STAR TREK turns 50 today
The show is almost as old as I am. And I’ve been a fan for 42 of those years.
Star Trek and I go way back… all the way back to about 1974 and junior high, when a new friend introduced me to the franchise via the novelizations of the animated series. I devoured the books, which were more like collections of short stories, with several episodes in each book. Then I went looking for the show on television.
The original Star Trek series had debuted on September 8, 1966. Needless to say, I was too young to watch it then. By the time I heard about it, 8 years later, it was in syndicated reruns—if you could find it at all. I was only able to watch the occasional episode, but I continued reading everything I could get my hands on, including David Gerrold’s memoir about “The Trouble with Tribbles,” from which I geekily memorized the exact number of tribbles in the storage compartment as calculated by Spock.
I was obsessed. I spent hours over the course of a week, learning to raise one eyebrow like Spock. (I managed the left eyebrow, but never the right.) Another good friend and I made up new stories, and even called each other by our Star Trek alter-egos: she was Pavel Chekov and I was Ensign (later Lieutenant) Karsavina, a character I created and named for a famous ballet dancer. (Hey, I was in middle school.)
I remained a loyal if slightly less obsessed fan through high school and college, adding new fandoms as science fiction and fantasy exploded in popular culture—Star Wars in particular. But when I heard about the first Star Trek movie, Star Trek: The Motion Picture, I was over the moon—only to have my hopes dashed, along with the rest of the fandom’s, by it’s sheer awfulness. Even so, my love for the series as a whole never wavered. By the time I finished college, I had managed to see most of the original episodes, though very out of order. The Wrath of Khan (1982) was a full-throttle return to everything that made series great, even if (SPOILER ALERT) it did require the destruction of the Enterprise. Two movies later, as Star Trek: The Voyage Home drew to a close and the Enterprise-A was revealed in all her glory, I dissolved into tears in the theater: my ship was back.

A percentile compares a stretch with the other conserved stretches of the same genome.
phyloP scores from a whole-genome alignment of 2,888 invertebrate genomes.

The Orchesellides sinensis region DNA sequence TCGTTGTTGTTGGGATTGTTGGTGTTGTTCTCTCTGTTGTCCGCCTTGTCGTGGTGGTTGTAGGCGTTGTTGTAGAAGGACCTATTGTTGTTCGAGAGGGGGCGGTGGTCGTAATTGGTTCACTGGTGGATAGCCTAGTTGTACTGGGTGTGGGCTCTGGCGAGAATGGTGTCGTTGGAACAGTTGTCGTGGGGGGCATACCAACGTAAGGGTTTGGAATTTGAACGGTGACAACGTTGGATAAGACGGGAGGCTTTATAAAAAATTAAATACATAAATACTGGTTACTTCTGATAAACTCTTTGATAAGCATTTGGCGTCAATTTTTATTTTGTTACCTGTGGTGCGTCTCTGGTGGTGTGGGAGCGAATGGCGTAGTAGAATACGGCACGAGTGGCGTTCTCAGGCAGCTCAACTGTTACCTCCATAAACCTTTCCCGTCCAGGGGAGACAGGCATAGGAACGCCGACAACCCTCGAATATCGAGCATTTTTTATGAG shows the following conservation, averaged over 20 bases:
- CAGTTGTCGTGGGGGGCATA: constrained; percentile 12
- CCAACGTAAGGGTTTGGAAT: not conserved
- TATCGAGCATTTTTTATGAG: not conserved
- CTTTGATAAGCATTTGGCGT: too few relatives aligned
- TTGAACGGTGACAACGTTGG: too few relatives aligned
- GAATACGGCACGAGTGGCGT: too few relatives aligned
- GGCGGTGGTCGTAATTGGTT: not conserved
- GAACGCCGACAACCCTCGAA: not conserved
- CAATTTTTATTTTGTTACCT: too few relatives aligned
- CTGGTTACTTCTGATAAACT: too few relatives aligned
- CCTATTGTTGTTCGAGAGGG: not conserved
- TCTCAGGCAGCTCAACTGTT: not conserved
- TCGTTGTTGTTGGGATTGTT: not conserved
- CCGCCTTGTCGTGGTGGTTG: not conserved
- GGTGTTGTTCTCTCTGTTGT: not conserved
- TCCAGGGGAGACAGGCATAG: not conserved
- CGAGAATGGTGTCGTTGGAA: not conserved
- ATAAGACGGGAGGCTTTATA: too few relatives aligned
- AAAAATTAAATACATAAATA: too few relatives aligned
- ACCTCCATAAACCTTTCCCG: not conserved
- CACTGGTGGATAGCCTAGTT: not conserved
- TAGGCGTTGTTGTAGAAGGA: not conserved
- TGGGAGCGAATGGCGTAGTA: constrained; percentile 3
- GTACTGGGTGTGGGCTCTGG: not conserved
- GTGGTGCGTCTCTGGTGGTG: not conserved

I graduated from college; I moved away from home; I met my future husband, also a Trekkie from a young age, and fell in love. And then came the announcement: Paramount was reviving the series. We were both working retail, so our schedules were never the same week to week. Our first major purchase together was a VCR, so we could tape the episodes and not miss a single one. (And believe me, back then, a VCR was a major purchase — it cost us several hundred dollars.) We kept it at my apartment, which had cable TV, and we watched every episode of the first several seasons of Star Trek: The Next Generation together.
We continued watching them (taped on that same VCR) as we got married. ST:NG‘s run ended just before Robin was born, but then there was Deep Space 9, and Voyager. Somewhere in the middle of ST:Voyager I gave up watching that series, but we still saw all the movies and caught old episodes of ST:NG and DS9 whenever we could. With the advent of DVDs, we bought whole series at a time: first TOS, then ST:NG.
Robin grew up watching Star Trek; even before we let her watch them, she would sneak out of bed and watch from the hall. Now she’s introducing her college roommates to the franchise.
And it’s not over yet. The reboot series of movies, which takes place in an alternate timeline, has had its flaws, but the most recent movie was terrific. And this year saw the announcement of Star Trek: Discovery, a show which will take place about 10 years before TOS, but will involve new characters. It’s coming on CBS All Access, the network’s streaming service. The show promises to stay in keeping with the “legacy” of the series and Roddenberry’s vision, and it will debut in January 2017. I’m really excited to see it!
Happy Anniversary, STAR TREK!
Thank you, Star Trek,
for all the years. For the characters I’ve loved, the stories that have made me think, the values that helped form my worldview. Thank you for the laughter, the tears, the memories.
Former cast members and NASA employees also wished Star Trek a happy 50th anniversary!